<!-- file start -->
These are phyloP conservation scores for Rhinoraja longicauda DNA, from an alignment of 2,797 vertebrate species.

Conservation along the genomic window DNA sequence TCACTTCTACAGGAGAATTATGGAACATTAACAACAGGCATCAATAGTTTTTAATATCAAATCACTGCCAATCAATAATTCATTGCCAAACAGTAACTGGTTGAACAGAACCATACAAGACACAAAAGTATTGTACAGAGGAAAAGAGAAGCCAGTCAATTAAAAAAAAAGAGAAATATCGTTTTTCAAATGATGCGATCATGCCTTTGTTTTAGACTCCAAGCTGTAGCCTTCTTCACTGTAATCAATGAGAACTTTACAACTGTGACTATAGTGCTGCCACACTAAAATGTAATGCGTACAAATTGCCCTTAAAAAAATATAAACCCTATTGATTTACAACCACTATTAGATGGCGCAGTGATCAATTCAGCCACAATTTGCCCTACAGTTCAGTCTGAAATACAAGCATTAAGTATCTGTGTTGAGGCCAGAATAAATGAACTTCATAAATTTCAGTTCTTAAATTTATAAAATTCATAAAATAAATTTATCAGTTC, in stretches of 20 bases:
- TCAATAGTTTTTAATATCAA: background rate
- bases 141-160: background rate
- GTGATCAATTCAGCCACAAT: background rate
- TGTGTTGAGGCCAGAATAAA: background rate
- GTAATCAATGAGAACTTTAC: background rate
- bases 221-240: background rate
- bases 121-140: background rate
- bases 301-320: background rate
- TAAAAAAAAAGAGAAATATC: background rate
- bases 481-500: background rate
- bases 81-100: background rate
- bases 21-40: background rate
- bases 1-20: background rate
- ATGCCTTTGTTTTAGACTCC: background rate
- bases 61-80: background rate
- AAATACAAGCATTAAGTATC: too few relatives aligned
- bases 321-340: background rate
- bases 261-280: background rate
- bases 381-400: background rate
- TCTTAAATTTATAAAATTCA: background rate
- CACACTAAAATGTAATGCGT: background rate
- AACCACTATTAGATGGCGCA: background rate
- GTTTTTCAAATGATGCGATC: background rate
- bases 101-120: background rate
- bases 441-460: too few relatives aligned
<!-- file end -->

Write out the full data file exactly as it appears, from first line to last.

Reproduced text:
These are phyloP conservation scores for Rhinoraja longicauda DNA, from an alignment of 2,797 vertebrate species.

Conservation along the genomic window DNA sequence TCACTTCTACAGGAGAATTATGGAACATTAACAACAGGCATCAATAGTTTTTAATATCAAATCACTGCCAATCAATAATTCATTGCCAAACAGTAACTGGTTGAACAGAACCATACAAGACACAAAAGTATTGTACAGAGGAAAAGAGAAGCCAGTCAATTAAAAAAAAAGAGAAATATCGTTTTTCAAATGATGCGATCATGCCTTTGTTTTAGACTCCAAGCTGTAGCCTTCTTCACTGTAATCAATGAGAACTTTACAACTGTGACTATAGTGCTGCCACACTAAAATGTAATGCGTACAAATTGCCCTTAAAAAAATATAAACCCTATTGATTTACAACCACTATTAGATGGCGCAGTGATCAATTCAGCCACAATTTGCCCTACAGTTCAGTCTGAAATACAAGCATTAAGTATCTGTGTTGAGGCCAGAATAAATGAACTTCATAAATTTCAGTTCTTAAATTTATAAAATTCATAAAATAAATTTATCAGTTC, in stretches of 20 bases:
- TCAATAGTTTTTAATATCAA: background rate
- bases 141-160: background rate
- GTGATCAATTCAGCCACAAT: background rate
- TGTGTTGAGGCCAGAATAAA: background rate
- GTAATCAATGAGAACTTTAC: background rate
- bases 221-240: background rate
- bases 121-140: background rate
- bases 301-320: background rate
- TAAAAAAAAAGAGAAATATC: background rate
- bases 481-500: background rate
- bases 81-100: background rate
- bases 21-40: background rate
- bases 1-20: background rate
- ATGCCTTTGTTTTAGACTCC: background rate
- bases 61-80: background rate
- AAATACAAGCATTAAGTATC: too few relatives aligned
- bases 321-340: background rate
- bases 261-280: background rate
- bases 381-400: background rate
- TCTTAAATTTATAAAATTCA: background rate
- CACACTAAAATGTAATGCGT: background rate
- AACCACTATTAGATGGCGCA: background rate
- GTTTTTCAAATGATGCGATC: background rate
- bases 101-120: background rate
- bases 441-460: too few relatives aligned